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From British Imperialism to ‘Globohomo’: Analysing the Irish Far-Right’s Engagement with Irish Nationalism on Telegram

From British Imperialism to ‘Globohomo’: Analysing the Irish Far-Right’s Engagement with Irish Nationalism on Telegram
22nd September 2023 Joshua Molloy
In Insights


Ireland has seen limited instances of far-right and xenophobic nationalism, as left-wing political movements predominantly shape the nationalist landscape. Nonetheless, a far-right milieu has emerged in recent years. The movement, comprised of social media agitators, groups, and political parties, challenges the conventional definition of Irish nationalism, often labelling themselves as the true torchbearers of Ireland’s nationalist heroes.

This Insight will summarise an analysis of 45 Irish far-right channels on Telegram, exploring their articulation of an alternative Irish nationalist identity that aligns with their ideology. They construct this identity in two ways. Firstly, they undermine the legitimacy of the currently dominant left-wing nationalists. Secondly, they construct a form of ‘counter-memory’, reinterpreting history to challenge hegemonic narratives surrounding Irish nationalism and republicanism. In doing so, they promote their exclusionary perspective and present themselves as an Irish nationalist vanguard with historical roots.

Political Context: Leftist Irish Nationalism and Sinn Féin

The tradition of Irish nationalism departs from the exclusionary nationalisms seen elsewhere across Europe. Formed in the context of the struggle for independence from Britain, nationalist ideology focused on the plight of Catholics within Ireland and resisting British colonial rule. Over the last century, Irish republicanism has been influenced by both Catholic conservatism and a strong leftist strain, with the latter becoming more influential in the 1970s.

The absence of a significant radical right political party in Ireland has been attributed to the presence of ‘Sinn Féin’, a leftist Irish republican party that advocates for a united Ireland. Although it has progressive and social justice policies, Sinn Féin occupies the space in Ireland that radical right parties typically do in other countries. However, as Sinn Féin becomes more mainstream, a space has emerged where far-right anti-establishment alternatives could flourish.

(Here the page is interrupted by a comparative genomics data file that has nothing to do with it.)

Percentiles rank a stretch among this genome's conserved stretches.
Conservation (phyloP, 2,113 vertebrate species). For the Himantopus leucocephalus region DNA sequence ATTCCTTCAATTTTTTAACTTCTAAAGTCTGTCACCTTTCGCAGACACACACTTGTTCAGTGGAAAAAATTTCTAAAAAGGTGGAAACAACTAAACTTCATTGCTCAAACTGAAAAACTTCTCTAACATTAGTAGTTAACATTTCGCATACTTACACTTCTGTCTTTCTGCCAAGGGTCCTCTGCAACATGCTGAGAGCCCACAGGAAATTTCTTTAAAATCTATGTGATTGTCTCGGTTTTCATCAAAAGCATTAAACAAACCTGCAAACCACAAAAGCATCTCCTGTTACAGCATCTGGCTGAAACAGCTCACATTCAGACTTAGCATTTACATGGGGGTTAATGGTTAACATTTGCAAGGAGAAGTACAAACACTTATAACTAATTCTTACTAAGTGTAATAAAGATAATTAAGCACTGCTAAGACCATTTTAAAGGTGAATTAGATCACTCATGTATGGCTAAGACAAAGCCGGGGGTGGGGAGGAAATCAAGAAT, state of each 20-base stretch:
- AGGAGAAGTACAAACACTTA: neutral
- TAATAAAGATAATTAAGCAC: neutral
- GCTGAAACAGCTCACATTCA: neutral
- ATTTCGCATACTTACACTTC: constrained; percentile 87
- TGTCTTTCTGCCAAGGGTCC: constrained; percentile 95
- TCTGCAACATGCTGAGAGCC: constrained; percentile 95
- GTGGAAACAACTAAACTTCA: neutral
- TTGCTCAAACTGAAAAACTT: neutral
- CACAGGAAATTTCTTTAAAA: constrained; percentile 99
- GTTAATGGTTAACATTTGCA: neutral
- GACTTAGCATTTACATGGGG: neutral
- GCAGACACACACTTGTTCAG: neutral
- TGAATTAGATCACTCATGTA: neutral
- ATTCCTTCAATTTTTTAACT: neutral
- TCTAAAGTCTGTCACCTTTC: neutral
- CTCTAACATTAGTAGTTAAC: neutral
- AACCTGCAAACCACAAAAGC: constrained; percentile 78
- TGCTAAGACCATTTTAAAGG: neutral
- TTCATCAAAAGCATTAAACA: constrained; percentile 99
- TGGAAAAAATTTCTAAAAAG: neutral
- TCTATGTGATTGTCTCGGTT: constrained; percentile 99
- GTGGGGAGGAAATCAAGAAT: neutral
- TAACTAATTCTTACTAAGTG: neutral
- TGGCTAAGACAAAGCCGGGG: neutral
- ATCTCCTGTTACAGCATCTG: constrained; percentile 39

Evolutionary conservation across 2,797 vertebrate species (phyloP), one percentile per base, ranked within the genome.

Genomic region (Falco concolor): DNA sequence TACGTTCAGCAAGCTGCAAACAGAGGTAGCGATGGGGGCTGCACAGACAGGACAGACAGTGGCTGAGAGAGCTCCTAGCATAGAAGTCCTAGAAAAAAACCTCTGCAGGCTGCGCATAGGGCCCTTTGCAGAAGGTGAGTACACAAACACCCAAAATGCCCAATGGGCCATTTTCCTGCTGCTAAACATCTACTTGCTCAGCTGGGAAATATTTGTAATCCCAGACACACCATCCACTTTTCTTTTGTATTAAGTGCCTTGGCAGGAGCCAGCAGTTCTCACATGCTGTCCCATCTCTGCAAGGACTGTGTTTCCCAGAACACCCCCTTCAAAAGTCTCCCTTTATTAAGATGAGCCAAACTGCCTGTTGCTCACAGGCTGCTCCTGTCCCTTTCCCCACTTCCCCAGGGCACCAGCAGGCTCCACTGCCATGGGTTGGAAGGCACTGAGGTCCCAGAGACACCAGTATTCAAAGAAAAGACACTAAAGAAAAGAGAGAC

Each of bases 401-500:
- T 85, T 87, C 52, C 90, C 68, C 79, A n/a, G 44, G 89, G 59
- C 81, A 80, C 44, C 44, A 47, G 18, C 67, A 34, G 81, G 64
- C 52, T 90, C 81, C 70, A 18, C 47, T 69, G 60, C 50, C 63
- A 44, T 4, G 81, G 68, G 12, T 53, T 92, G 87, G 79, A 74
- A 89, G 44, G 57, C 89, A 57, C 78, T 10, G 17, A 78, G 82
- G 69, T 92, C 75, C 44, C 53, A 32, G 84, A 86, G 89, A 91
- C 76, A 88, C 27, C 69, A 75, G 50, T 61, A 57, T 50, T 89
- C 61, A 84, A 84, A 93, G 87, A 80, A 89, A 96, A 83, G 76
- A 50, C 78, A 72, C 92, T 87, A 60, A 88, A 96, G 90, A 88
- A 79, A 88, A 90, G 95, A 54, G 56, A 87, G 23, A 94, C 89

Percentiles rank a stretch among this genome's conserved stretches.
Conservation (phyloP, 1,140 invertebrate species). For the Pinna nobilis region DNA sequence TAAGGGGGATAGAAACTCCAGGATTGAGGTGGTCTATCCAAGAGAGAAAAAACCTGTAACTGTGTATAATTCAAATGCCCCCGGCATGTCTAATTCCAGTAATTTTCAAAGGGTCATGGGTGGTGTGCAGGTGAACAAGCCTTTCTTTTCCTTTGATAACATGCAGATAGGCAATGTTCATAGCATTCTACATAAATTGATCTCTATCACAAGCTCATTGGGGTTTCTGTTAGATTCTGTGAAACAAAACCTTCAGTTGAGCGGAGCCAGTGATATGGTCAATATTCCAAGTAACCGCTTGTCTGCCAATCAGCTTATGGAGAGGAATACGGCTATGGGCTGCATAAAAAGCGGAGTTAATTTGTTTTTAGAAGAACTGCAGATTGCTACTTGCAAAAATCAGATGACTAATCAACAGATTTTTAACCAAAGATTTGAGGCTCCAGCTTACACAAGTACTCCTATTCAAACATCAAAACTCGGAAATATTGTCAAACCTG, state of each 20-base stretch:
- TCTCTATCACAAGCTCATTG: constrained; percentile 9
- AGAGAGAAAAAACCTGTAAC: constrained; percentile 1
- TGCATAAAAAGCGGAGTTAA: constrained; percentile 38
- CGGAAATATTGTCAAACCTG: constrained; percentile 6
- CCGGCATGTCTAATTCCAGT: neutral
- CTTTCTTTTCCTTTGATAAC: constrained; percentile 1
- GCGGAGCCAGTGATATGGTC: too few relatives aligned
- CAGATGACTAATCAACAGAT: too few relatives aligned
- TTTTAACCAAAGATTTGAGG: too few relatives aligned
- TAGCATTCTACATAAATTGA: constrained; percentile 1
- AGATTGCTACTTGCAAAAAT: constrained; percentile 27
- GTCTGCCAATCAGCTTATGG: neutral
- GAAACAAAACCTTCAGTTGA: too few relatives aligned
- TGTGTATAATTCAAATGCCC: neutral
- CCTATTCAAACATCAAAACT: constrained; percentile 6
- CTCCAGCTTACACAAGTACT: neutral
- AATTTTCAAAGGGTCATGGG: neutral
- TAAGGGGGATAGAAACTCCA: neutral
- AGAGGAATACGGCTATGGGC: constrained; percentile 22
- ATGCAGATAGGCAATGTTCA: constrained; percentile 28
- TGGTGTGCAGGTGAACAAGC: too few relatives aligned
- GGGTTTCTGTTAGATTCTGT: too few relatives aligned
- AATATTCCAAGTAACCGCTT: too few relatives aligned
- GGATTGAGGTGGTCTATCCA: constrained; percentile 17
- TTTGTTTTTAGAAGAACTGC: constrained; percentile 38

Undermining Rival Nationalists

The far-right views Sinn Féin as a contender to be challenged for the space of pioneering Irish nationalism. Indeed, Sinn Féin is the most frequently mentioned party on far-right Telegram channels, surpassing even those in the governing coalition. Attacks on Sinn Féin centre around three main aspects: their left-wing politics, pro-immigration stance, and accusations of being under British control. These critiques seek to portray Sinn Féin as a weak and ineffective force for Irish nationalism. 

On Telegram, the far-right accuses Sinn Féin of having turned ‘woke’ and co-opting “Irish Patriotism to divert it towards Marxism”. They are criticised for being excessively focused on and  “absorbed by globohomo” a blend of ‘globalist’ and ‘homosexual’, referring to a form of global cultural homogenisation. Their support for minorities and social justice issues is framed as having deflected their attention away from pursuing the ‘Irish National Idea’, an idea that places the Irish homogenous nation above all other considerations. More broadly, leftist belief systems in general are blamed for having “watered down” Irish republicanism throughout history, building a narrative that positions the far-right as the only viable alternative.